Apart from on maps, the only other place I’d come across the islands was, oddly enough, on the radio. Hebrides is one of the areas around the UK that gets mentioned in the four-times-daily cultural icon that is the famous Shipping Forecast, and Stornoway (the capital, largest town, it’s on Lewis, obviously) is one of the coastal water stations in the same broadcast.

They always thus seemed like a bleak, windy, isolated place, at the edge of the world, where strange mythical beasts outnumbered people, and where I wouldn’t survive without a thick woolly coat, possibly made out of some local mammoth.

A lonely house by the side of the road on North Uist, under a grey, leaden, heavy sky.
A lonely building in North Uist, remote and isolated, under a leaden sky.

It may not altogether surprise you to learn that on the hottest day ever recorded in the UK, Thursday 25 July 2019, when it reached 38.7°C in Cambridge, I was on the island of Hirta, out in the Atlantic Ocean, wrapped in a coat, getting blasted by a strong wind (about a force 6 gale), very damp, with the temperature recording about 17°C. Even a few days before, whilst staying in a hostel on Benbecula, the heatmap on the TV’s weather forecast had the whole country covered in orange and red, even up to the northern tip of the mainland at John O’Groats, except … for the Outer Hebrides which were green bordering on yellow.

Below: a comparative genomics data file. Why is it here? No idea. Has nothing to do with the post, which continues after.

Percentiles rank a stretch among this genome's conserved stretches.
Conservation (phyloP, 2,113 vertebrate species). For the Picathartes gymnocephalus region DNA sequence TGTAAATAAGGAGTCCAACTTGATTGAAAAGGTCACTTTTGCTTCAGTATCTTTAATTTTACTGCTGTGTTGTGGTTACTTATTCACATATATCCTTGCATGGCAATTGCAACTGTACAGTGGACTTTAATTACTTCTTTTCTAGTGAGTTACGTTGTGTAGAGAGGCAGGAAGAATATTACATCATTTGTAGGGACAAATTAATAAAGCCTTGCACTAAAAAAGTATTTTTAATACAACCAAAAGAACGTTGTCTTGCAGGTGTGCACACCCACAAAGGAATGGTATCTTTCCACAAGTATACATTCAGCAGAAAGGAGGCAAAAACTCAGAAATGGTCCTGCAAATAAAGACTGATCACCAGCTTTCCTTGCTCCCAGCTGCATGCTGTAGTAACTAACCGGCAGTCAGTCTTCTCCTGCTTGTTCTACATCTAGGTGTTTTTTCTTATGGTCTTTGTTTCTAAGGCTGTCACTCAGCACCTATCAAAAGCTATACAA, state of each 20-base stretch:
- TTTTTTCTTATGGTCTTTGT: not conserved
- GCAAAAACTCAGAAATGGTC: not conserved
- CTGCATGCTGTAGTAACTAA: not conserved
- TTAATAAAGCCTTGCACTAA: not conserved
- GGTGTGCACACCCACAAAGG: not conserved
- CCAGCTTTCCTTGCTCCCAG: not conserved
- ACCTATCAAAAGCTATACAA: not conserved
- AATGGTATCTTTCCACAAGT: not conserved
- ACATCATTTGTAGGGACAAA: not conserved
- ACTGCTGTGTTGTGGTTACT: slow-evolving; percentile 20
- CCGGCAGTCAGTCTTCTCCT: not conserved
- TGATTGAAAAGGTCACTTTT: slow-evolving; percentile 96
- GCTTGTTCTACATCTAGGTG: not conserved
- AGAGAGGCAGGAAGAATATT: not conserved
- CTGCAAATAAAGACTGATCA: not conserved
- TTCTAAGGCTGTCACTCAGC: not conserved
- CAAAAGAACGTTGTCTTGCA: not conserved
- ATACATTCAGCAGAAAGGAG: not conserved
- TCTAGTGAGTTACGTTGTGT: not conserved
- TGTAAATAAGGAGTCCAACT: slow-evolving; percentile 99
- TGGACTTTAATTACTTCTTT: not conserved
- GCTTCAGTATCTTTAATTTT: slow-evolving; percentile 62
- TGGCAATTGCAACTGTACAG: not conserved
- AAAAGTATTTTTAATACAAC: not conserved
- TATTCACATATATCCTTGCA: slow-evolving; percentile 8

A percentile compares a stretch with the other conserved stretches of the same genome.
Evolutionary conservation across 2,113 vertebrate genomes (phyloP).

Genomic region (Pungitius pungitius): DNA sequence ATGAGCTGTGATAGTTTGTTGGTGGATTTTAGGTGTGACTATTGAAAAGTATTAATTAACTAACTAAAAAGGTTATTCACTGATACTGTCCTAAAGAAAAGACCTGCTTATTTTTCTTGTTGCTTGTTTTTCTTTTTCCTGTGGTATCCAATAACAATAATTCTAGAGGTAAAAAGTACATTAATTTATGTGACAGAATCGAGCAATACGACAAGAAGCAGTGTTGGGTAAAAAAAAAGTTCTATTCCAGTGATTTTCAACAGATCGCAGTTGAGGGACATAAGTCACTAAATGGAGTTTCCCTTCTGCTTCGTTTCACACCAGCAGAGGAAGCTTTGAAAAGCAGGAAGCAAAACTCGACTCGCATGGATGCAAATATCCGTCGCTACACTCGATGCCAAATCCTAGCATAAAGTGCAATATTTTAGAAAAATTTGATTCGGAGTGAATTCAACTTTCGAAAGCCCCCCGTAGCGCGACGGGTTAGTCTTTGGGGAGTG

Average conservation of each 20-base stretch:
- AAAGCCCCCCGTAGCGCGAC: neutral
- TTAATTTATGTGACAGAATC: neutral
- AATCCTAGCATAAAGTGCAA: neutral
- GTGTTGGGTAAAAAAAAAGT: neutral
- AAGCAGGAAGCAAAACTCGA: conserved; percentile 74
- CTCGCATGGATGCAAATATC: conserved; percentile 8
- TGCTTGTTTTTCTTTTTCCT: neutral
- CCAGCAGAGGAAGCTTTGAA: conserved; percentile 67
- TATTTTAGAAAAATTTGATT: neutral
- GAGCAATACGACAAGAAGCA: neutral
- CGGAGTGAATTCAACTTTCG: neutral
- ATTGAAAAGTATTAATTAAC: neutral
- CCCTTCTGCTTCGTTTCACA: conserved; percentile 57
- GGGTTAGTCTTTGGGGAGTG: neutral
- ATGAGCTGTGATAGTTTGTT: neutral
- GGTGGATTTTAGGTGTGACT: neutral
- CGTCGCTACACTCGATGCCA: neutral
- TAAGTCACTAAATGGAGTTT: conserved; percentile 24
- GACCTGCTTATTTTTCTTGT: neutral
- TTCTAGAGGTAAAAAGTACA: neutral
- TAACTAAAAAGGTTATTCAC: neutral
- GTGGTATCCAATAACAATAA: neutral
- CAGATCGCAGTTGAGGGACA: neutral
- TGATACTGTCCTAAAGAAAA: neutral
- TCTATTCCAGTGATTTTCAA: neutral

Yet this was a minor aberration, the only stereotype that really held true. I mean, I imagine in the middle of Winter it’s not a terribly enjoyable place to be stuck outside in – parts of the island group are on the same latitude as Alaska – but it does benefit from the Gulf Stream so it’s not quite Winterfell. [Side note; Winterfell is actually further south, in terms of filming location]

This means the beaches are pretty tropical. According to the Thailand tourist board.

Religion

Religion, of varying kinds, has always been strong in these parts; that, plus the relative isolation and strong Celtic tradition means the Outer Hebrides are a good place to indulge in all your hippy pagan fantasies. Stonehenge? That is to prehistoric life what Peggy Porschen is to cake shops – all style and no substance, and expensive to match.

That said, a more modern religious divide is present up here too, and the extent of which may surprise you. Despite the vast majority of the population living north of Benbecula, the town serving the army base has the most northerly open shop on a Sunday,

The terraced homes on Benbecula that presumably serve as military housing.
Terraced housing on Benbecula, looking a bit out of place over here, and built to standard English design